1. Beets: Think of beets as red spinach, they are a rich source of folate as well as natural red pigments that may be cancer fighters. How to eat: Fresh, raw, and grated to make a salad. Heating decreases the antioxidant power.
2. Cabbage: Loaded with nutrients like sulforaphane, a chemical said to boost cancer-fighting enzymes. How to eat: As slaw or as a crunchy topping on burgers and sandwiches.
3. Swiss chard: A leafy green vegetable packed with carotenoids that protect aging eyes. How to eat it: Chop and saute in olive oil. I think a little garlic would be good, too.
4. Cinnamon: May help control blood sugar and cholesterol. How to eat it: Sprinkle on coffee or oatmeal.
5. Pomegranate juice: Appears to lower blood pressure and is loaded with antioxidants. How to eat: Just drink it.
6. Dried plums: Okay, so they are really prunes, but they are packed with antioxidants. How to eat: Just pop 'em in your mouth and chew.
7. Pumpkin seeds: The most nutritious part of the pumpkin and packed with magnesium; a good-for-you mineral. How to eat: Roasted as a snack, or sprinkled on salad. I really love pumpkin seeds.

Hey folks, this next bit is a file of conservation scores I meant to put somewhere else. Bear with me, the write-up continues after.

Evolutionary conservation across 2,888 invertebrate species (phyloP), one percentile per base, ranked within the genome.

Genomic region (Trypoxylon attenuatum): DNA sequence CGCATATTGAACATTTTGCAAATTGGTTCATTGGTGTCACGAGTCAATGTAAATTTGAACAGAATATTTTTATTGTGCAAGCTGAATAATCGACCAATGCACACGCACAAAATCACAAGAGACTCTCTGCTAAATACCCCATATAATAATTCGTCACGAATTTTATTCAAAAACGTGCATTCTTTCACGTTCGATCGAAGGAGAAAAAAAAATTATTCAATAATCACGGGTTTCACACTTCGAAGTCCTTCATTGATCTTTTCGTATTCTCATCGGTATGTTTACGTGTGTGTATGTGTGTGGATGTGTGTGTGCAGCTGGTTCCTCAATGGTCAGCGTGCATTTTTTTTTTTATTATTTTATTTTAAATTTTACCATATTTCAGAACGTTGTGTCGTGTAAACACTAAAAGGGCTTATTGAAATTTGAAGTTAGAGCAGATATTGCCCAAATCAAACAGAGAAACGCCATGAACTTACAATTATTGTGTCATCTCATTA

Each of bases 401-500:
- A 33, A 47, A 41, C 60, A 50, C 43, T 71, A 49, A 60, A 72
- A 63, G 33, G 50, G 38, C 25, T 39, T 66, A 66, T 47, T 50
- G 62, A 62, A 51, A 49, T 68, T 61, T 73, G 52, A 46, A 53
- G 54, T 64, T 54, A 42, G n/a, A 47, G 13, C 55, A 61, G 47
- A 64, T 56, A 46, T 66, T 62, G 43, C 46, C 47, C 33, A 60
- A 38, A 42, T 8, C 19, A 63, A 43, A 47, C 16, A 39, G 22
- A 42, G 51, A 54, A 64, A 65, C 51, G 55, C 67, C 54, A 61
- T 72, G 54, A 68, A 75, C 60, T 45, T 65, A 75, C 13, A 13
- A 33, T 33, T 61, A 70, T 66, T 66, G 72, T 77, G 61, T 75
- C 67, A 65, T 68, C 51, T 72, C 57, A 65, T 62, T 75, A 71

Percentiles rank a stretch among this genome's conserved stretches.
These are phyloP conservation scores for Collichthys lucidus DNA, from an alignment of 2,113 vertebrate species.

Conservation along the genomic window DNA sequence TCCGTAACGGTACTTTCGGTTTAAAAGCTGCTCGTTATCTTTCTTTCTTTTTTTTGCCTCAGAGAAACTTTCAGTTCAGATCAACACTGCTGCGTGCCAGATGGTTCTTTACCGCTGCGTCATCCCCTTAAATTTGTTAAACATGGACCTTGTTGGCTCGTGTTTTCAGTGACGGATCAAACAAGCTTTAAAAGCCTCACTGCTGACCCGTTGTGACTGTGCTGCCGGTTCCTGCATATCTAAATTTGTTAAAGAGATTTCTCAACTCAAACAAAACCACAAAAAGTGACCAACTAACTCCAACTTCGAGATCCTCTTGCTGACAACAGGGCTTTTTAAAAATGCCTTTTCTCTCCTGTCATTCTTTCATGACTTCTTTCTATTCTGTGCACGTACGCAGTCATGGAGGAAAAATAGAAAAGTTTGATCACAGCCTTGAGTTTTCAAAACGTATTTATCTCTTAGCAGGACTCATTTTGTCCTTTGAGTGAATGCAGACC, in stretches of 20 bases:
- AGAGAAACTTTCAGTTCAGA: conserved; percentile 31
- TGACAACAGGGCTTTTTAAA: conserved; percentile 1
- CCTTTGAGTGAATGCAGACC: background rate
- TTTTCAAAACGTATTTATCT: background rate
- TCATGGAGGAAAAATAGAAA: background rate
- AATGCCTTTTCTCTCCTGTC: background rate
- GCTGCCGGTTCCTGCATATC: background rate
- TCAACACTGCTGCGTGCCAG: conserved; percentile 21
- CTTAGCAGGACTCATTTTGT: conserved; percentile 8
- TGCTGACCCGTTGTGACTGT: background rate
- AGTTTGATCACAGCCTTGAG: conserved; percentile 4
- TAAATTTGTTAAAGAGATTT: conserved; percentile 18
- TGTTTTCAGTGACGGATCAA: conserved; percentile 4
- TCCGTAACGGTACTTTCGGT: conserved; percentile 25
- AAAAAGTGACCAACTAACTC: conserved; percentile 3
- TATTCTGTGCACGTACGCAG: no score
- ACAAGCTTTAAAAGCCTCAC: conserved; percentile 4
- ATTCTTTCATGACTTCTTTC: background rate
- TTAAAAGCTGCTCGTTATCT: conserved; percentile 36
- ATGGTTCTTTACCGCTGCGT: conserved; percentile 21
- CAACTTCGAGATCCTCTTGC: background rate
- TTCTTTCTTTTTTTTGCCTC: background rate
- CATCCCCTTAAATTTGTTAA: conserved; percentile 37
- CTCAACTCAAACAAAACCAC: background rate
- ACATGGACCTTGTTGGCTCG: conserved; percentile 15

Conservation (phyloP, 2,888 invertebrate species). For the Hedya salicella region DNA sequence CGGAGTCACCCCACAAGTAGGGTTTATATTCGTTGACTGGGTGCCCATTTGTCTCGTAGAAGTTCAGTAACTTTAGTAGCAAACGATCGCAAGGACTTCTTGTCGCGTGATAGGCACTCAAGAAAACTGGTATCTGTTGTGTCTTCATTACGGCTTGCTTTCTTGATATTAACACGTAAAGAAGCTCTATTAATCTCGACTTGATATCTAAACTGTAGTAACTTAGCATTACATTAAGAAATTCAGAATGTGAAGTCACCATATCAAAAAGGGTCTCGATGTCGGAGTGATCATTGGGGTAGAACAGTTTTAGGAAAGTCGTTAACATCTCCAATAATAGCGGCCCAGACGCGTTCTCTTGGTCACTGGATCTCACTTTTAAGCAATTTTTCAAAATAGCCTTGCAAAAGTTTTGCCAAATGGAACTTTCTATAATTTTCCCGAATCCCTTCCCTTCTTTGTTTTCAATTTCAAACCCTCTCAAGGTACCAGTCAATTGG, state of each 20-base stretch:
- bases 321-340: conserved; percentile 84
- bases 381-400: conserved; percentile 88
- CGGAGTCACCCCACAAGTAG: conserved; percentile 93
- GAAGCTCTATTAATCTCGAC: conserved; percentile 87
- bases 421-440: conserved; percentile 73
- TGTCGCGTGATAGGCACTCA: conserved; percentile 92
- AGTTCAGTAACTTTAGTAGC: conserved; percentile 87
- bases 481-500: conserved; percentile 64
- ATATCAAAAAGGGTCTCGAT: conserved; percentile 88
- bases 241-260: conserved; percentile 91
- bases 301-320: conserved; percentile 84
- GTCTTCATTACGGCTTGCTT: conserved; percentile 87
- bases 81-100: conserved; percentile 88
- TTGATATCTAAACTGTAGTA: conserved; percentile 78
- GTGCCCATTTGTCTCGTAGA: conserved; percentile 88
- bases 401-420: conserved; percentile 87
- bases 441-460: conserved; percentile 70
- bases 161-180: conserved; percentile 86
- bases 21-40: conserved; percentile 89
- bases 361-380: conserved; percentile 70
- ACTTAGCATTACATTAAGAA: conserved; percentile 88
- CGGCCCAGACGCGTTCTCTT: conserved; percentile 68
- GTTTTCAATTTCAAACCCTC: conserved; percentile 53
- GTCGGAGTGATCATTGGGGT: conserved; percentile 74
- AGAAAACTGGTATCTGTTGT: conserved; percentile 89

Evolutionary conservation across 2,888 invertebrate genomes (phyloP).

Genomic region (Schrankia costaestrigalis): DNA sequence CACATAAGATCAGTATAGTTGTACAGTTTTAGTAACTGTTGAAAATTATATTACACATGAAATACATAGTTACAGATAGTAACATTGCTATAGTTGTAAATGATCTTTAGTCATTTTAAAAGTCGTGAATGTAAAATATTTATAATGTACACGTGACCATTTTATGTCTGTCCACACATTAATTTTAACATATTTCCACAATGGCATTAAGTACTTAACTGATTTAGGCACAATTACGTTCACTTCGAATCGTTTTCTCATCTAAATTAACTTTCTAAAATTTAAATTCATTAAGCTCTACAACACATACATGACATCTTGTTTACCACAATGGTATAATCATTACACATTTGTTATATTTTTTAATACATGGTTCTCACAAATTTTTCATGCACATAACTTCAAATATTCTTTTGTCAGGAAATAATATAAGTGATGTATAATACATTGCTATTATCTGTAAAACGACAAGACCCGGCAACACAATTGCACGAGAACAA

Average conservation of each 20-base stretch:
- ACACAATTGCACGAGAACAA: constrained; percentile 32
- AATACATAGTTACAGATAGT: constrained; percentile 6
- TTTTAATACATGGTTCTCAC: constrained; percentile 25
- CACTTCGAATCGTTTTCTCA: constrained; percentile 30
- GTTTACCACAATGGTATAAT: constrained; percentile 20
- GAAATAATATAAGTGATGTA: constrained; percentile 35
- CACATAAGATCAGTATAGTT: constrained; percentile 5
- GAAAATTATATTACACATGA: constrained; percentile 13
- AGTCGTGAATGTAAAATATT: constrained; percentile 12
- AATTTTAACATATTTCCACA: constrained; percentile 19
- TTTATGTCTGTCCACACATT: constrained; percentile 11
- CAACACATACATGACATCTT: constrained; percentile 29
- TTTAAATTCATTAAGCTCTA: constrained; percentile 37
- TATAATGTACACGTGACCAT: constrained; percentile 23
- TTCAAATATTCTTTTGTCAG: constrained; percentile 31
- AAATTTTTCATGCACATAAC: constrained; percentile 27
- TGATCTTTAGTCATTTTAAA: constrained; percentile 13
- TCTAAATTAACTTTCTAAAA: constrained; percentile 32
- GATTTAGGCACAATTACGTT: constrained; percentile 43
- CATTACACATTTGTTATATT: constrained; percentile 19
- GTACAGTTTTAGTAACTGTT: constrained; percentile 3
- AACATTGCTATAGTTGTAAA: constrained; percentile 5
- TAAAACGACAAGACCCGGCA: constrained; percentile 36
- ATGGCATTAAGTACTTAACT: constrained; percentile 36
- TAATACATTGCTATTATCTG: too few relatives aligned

8. Sardines: Called, “Health food in a can,” sardines are high in omega-3’s, contain virtually no mercury and are loaded with calcium. They also contain iron, magnesium, phosphorus, potassium, zinc, copper and manganese as well as a full complement of B vitamins. How to eat: Choose sardines packed in olive or sardine oil. Eat plain, mixed with salad, on toast, or mashed with dijon mustard and onions as a spread. I know, I know - GROSS! Believe it or not, me and Randy like 'em. Abbey's another story...
9. Turmeric: The “superstar of spices,” it may have anti-inflammatory and anti-cancer properties. How to eat: Mix in any vegetable dish. Not my favorite.
10. Frozen blueberries: Even though freezing can degrade some of the nutrients in fruits and vegetables, frozen blueberries are available year-round and don’t spoil; associated with better memory in animal studies. How to eat: Blended with yogurt or chocolate soy milk to make a smoothie! Yum.
11. Canned pumpkin: A low-calorie vegetable that is high in fiber and immune-stimulating vitamin A; fills you up on very few calories. How to eat: Mix with a little butter, cinnamon and nutmeg. Personally, I'd rather have sweet potatoes.
Here's a good quote to think of when contemplating Mickey D's for dinner:
"Tell me what you eat, and I will tell you what you are."
Jean-Anthelme Brillat-Sava, a celebrated French food critic from the 17th century.
I think I'd rather be a beet than a BigMac.